As an adjunct instructor at a community college, I’ve gotten pretty good at catching plagiarism. It happens every semester—literally every semester. Sometimes I wonder how these kids managed to graduate from high school. I find myself fantasizing about rounding up their old English teachers, locking them in a room and yelling at them until they promise to do better.
“Look at what you are putting out into the world!” I’ll shout. “I’m not supposed to be teaching these kids citations. That was your job. I’m supposed to be teaching them anthropology. Now we’re going to have to stop talking about hominids and multiregional evolution and talk about not cutting and pasting from Wikipedia instead.”
(In my head, I sound very angry and convincing.)
But it’s community college. Most of the time, the kids just don’t know any better, and I’ve come to expect it.
Where I don’t expect to find plagiarism is on an online dating website.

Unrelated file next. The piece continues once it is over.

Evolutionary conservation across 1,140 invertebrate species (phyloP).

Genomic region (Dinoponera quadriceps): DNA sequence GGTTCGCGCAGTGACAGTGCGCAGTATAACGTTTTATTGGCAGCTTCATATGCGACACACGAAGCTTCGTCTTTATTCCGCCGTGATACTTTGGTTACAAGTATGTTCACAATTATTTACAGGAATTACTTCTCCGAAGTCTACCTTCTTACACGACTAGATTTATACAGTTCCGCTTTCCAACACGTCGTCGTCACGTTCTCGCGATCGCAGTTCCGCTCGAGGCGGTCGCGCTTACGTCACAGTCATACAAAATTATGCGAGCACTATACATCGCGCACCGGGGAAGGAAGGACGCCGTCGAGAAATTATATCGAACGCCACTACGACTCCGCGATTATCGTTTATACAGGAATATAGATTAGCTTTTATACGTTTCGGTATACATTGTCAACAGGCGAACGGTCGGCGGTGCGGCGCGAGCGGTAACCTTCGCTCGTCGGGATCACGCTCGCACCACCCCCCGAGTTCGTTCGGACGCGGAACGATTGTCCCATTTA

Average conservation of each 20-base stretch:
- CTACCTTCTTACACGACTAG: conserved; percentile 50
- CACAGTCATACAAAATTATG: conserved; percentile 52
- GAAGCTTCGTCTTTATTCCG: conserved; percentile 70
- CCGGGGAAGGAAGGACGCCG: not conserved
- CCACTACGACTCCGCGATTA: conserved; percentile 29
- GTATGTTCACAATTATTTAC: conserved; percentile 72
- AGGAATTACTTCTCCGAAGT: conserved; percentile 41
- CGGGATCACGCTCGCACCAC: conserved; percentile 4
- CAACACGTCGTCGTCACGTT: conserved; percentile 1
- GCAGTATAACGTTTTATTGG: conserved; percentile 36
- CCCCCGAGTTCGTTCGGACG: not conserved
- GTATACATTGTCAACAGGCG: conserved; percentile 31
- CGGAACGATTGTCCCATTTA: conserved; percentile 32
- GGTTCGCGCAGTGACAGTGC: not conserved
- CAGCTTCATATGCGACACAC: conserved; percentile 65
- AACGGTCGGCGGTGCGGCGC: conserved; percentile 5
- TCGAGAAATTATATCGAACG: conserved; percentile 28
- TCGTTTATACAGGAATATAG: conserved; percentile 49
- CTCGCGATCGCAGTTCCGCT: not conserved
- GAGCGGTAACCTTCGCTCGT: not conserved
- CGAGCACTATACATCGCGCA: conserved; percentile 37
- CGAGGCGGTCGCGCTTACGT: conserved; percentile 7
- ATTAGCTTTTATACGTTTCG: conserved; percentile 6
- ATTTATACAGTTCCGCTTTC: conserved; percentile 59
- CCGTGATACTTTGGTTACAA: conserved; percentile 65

I mean you couldn’t come up with one paragraph to describe yourself? One paragraph in your own words? There isn’t even a minimum word count.
The man in question was a model, or at least professed to be, and he was going to school part time and definitely very good looking but there was something fishy about him.
I cut and paste a sentence from his introduction into Google and voila! He’d lifted then entire thing from some early twentieth century speaker.
I should have just left it at that and logged off, but I couldn’t help myself. It was a teachable moment. If I didn’t correct him, he’d never learn. Plus, he was really cute.
So I sent him a quick note through the site’s messaging service: You totally plagiarized your profile, you know. Don’t you have anything interesting to say about yourself?
Surprise, surprise, he hasn’t written back. But surely he’ll see the error of his ways. Maybe his future professors will even thank me.